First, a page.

A falcon trained to keep gulls away from a landfill has not been seen for some time, leading to concern the missing bird may have lost its bearings.
The Saker falcon, named Airington, is one of eight birds of prey that circle the Brady Road Landfill.
Wildlife biologist Emily Craster trained the bird.
She said it is normal for falcons to soar very high on windy days.
"What happens is that on a lovely day, on a nice windy day as well, they go and have fun up in the air and they can get taken away with the wind," she said.
She is concerned the bird may have been carried away and lost his bearings.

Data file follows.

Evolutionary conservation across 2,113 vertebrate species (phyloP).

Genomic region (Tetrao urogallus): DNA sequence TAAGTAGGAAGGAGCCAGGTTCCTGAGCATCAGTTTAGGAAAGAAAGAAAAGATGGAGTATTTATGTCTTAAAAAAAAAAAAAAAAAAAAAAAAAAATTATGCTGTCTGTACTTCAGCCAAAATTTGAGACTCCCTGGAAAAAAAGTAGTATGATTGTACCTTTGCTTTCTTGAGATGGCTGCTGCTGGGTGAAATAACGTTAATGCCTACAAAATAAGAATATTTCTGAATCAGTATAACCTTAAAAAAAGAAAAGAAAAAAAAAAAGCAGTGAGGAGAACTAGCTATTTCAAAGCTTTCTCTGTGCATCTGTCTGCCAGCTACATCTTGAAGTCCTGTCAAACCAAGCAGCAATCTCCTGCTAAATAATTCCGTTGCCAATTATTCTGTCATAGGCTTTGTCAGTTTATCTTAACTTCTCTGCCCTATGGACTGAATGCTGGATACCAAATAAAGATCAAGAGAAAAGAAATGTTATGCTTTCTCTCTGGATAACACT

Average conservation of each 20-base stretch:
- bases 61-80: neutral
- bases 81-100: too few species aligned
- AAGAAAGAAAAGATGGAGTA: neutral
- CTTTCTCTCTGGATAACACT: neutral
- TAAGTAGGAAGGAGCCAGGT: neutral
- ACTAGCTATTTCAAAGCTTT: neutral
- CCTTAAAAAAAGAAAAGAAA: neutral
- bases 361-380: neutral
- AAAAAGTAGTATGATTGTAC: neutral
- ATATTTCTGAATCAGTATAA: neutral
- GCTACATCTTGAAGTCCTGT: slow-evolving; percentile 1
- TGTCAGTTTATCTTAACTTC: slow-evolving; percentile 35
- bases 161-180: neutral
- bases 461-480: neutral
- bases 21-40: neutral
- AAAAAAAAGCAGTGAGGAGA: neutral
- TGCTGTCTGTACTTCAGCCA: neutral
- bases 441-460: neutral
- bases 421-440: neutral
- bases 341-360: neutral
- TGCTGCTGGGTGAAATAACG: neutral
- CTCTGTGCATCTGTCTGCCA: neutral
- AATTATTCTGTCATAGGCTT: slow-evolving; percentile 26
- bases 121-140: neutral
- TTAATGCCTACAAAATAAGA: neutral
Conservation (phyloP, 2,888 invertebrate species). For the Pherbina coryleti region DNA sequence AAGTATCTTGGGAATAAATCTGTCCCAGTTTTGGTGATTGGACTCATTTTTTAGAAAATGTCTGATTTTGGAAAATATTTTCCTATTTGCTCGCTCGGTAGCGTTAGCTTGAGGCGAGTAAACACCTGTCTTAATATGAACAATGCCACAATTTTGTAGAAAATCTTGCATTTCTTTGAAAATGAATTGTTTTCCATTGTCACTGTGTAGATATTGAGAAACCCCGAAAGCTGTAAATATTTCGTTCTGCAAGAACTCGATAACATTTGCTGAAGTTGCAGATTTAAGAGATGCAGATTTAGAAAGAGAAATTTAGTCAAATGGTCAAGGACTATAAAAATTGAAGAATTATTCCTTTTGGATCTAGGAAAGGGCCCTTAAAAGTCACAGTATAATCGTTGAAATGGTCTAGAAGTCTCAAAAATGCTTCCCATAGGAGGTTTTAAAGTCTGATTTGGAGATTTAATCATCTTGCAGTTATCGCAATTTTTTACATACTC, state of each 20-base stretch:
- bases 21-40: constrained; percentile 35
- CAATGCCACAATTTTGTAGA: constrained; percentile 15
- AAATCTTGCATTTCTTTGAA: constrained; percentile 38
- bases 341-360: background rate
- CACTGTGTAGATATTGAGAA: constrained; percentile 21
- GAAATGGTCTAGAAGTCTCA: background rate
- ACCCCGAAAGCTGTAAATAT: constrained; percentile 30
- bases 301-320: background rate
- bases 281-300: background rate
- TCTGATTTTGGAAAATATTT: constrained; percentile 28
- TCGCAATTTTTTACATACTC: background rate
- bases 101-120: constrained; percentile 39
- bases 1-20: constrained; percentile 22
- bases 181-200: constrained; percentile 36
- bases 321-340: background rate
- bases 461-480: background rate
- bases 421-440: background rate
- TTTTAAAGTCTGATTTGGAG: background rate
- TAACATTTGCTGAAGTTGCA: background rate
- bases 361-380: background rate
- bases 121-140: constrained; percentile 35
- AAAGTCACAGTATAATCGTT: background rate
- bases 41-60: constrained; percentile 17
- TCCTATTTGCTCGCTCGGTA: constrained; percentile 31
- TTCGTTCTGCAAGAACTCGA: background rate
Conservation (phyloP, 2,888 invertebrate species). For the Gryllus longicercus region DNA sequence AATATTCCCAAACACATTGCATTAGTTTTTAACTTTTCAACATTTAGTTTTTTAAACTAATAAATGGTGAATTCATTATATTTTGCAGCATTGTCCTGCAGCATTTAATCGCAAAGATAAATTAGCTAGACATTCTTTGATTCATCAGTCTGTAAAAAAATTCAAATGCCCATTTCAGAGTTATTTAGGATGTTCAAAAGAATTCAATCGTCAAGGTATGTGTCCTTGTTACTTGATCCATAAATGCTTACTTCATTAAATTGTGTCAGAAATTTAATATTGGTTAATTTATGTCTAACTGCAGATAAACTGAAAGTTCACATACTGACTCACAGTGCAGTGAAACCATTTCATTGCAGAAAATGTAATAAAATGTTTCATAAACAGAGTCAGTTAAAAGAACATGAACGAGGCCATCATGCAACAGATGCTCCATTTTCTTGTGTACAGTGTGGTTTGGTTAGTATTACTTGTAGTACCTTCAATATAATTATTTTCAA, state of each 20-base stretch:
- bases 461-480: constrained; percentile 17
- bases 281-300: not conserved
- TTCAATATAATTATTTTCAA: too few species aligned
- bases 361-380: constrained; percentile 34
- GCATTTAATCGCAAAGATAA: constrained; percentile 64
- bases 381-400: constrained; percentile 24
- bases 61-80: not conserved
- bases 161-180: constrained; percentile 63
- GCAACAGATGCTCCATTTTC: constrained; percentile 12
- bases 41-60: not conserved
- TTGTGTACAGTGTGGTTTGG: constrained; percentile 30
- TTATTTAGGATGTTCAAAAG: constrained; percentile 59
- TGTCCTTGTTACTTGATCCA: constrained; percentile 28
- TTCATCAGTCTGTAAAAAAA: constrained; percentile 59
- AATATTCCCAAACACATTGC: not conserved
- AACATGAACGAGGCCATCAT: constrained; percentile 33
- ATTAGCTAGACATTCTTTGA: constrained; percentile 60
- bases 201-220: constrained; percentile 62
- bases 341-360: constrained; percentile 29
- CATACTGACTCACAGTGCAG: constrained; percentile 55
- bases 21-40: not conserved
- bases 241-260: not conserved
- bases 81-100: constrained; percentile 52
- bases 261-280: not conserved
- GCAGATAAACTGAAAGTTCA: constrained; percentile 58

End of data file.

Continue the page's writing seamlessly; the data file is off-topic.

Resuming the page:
"We're actually a bit worried about him," Craster said. "Although he can hunt on his own, he is pretty key to the operation."
The Saker falcon is not much bigger than a crow, and has light, almost white plumage with brown spots.
Airington also has a leather strap, a radio transmitter and a bell.
Anyone who may spot him is asked to call 1-877-OWL-1-OWL.
"He could have gone in any direction," Craster added, noting Airington is very tame and it would not surprise her if he turned up in someone's back yard.
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